By Scott Howard-Cooper
LOS ANGELES — Phil Jackson, moving toward a quick resolution of his future, told NBA.com he hopes to make a decision on whether he will return to the Lakers sideline as soon as before the draft next Thursday and by the end of the week at the latest.
A day before the Lakers and Celtics play Game 7 of the Finals, Jackson sent conflicting signals on whether he expects to return, admitting he has little appetite for another season of the grind but later conceding it was his end-of-season energy level talking and not a read on whether he will be in Los Angeles for an 11th season. The only certainty, Jackson said, is that he will see his doctor within days of the championship series ending and make his career decision soon after.
“Hopefully I get the medical things done early next week and before the draft is up I have a decision,” he said after practice.
Jackson has planned all along to get input from doctors, to make sure pre-existing medical issues won’t stop him from coaching. He said late in the regular season, though, that there is no hint of a problem, noting, “The wear and tear of a season, I think, affects everybody, the travel and whatever else you have to do for an extended time. But, all that being said, I’m as mobile as I’ve ever been in the last three years. That helps. I’m dealing with less arthritic elements that are painful things going on as you age. But there are still considerations as to the duration that I will coach, simply because I have to stay attuned to that.”
The subject of his health came up again Wednesday at a press conference after practice at Staples Center.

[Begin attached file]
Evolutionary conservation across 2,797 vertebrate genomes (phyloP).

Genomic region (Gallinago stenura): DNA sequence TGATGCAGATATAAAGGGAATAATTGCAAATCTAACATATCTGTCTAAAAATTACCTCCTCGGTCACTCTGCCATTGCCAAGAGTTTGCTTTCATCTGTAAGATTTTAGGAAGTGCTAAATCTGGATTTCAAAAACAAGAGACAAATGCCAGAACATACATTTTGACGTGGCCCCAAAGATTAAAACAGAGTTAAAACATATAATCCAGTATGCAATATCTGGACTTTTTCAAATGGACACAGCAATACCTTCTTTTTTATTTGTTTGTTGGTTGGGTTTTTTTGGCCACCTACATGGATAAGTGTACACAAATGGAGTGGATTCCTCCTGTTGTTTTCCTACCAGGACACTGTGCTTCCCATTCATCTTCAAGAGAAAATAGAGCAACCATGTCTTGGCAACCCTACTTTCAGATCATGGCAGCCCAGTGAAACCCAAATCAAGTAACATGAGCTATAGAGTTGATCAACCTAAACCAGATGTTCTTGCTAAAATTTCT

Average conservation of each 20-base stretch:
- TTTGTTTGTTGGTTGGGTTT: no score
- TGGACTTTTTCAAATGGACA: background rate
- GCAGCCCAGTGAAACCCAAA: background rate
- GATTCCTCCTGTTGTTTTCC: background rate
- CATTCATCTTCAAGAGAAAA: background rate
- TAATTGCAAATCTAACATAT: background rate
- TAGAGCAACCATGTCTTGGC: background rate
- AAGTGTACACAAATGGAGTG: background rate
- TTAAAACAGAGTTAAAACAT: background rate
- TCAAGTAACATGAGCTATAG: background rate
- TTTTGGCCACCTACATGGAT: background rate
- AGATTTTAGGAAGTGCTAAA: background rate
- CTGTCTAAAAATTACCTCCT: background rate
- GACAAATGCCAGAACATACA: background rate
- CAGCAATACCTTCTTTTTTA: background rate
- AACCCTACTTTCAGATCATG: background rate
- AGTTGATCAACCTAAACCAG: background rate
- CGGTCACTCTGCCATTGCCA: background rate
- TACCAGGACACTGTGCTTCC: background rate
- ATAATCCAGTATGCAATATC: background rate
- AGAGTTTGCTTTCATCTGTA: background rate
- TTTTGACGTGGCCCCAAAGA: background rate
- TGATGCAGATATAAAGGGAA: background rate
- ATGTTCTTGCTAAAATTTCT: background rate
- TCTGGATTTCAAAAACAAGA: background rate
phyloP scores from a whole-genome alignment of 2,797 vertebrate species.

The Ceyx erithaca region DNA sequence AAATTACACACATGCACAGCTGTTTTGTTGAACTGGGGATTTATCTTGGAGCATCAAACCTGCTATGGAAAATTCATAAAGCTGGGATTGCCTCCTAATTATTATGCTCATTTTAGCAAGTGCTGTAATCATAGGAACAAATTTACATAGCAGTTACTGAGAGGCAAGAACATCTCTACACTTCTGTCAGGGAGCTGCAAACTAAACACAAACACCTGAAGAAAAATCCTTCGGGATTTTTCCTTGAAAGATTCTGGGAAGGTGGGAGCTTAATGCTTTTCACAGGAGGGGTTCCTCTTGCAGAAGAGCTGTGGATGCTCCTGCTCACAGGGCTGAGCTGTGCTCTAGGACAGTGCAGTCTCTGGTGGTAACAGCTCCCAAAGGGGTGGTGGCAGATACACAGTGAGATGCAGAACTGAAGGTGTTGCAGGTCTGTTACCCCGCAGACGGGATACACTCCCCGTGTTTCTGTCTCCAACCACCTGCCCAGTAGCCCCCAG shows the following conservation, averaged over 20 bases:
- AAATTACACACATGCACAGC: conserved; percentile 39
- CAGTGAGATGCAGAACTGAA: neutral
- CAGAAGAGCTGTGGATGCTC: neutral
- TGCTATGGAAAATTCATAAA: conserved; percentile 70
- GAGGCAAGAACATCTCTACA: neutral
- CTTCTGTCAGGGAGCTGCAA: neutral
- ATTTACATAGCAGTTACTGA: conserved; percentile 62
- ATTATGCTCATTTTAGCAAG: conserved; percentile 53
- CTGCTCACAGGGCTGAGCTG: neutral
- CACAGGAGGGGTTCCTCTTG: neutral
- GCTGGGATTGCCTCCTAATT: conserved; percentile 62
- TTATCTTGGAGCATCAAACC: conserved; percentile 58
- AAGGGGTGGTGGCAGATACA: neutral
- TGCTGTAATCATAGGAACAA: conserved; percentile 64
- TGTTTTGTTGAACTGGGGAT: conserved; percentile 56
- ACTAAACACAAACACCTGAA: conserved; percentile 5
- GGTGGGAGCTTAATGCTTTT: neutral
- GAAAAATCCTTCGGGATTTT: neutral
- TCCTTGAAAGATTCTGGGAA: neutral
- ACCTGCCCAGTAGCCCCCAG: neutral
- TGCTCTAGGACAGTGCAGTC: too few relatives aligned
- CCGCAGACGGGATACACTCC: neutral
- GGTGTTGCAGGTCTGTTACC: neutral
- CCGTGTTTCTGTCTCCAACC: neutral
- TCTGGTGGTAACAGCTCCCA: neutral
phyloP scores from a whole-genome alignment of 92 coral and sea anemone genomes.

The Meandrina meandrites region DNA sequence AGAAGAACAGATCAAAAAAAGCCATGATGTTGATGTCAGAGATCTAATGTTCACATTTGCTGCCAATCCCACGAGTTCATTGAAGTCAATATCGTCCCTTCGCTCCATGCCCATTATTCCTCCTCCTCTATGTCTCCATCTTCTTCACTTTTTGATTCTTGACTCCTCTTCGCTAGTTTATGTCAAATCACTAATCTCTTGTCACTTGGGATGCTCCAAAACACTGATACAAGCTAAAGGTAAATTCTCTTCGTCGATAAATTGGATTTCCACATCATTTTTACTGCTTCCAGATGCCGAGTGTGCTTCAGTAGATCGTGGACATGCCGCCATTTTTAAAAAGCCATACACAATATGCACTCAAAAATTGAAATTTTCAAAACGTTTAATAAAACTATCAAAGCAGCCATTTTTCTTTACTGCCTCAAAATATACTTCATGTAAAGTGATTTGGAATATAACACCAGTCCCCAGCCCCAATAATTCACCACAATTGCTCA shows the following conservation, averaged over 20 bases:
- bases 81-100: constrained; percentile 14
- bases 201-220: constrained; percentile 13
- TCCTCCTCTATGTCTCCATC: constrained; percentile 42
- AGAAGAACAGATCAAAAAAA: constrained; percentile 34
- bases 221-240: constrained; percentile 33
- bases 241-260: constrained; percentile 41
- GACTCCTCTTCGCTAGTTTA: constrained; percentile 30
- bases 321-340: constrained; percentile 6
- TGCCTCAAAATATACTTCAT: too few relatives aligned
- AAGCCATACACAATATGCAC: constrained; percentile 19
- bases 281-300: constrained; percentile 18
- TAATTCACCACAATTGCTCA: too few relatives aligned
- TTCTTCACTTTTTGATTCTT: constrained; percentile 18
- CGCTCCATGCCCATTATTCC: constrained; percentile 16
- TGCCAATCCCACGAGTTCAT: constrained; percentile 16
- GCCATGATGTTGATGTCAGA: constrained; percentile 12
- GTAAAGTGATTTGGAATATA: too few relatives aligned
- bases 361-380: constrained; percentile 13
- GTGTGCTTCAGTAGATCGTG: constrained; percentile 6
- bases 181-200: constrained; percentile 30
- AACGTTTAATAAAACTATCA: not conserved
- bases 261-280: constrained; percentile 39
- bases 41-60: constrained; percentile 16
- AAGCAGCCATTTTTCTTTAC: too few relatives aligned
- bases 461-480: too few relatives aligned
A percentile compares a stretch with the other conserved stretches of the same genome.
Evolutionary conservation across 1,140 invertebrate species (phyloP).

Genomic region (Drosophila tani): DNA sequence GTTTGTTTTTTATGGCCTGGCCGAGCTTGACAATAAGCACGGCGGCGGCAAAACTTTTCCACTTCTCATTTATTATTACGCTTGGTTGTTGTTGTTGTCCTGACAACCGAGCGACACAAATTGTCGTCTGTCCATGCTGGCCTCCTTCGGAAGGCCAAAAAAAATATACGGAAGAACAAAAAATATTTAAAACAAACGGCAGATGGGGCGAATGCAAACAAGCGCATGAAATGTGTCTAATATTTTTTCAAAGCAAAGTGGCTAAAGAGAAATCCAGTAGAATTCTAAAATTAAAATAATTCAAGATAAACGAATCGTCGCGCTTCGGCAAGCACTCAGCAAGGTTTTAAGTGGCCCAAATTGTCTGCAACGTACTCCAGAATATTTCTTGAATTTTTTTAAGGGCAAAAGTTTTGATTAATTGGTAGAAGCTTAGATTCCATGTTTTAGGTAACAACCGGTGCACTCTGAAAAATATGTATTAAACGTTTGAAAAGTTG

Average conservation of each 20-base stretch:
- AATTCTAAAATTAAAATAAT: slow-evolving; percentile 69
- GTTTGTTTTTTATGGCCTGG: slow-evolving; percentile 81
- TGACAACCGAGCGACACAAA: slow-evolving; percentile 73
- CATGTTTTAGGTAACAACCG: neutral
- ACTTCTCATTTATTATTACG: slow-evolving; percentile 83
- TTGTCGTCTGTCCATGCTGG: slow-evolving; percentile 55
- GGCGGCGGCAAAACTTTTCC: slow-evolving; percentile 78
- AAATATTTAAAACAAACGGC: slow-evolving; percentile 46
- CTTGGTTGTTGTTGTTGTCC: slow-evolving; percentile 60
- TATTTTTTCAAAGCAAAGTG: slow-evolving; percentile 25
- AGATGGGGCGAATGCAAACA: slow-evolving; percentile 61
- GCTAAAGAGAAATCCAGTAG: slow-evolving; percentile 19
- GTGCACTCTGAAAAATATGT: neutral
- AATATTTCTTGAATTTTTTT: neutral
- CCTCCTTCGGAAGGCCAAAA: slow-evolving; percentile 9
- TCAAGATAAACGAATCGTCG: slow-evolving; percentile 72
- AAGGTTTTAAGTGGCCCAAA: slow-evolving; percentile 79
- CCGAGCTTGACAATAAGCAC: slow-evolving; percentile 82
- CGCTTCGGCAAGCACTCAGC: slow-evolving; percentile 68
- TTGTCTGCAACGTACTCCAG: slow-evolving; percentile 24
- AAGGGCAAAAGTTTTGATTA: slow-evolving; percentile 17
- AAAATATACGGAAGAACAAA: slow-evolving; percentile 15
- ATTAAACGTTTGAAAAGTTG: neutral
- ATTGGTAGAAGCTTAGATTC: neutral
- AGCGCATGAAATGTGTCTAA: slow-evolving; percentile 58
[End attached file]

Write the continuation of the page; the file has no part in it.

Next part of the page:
“You know, I still get up and say this is probably the last time I’m ever going to do this,” Jackson said. “I can’t imagine myself going through this again. It’s not only a lot of fun, but it’s a lot of stress and pain and anxiety, et cetera. But it’s something you get acclimated to.”
Asked later whether it was a strong indication he prefers retirement over coaching, he told NBA.com:
“No. I just can’t go off on a snap judgment like that. That’s why I say I want to take some time following the season.”
Jackson said in late-March that he expects to come back and re-affirmed that direction when he said during the Western Conference finals that “the probabilities are great” he will return. But he also passed on a chance to say he’ll either be in L.A. or in retirement, obviously loving the banter and the chance to leave open the possibility he could be working elsewhere in 2010-11.
If word comes next week that Jackson does plan to stay with the Lakers and continue the stability that has delivered three consecutive conference titles and at least one NBA championship, it will not necessarily mean a contract is in place. That could either be a quick process if the sides have been putting the frame work of a new deal in place or go later in the summer as the sides negotiate without any pressing deadline.
But an important step could come before the draft.
“Hopefully,” Jackson said.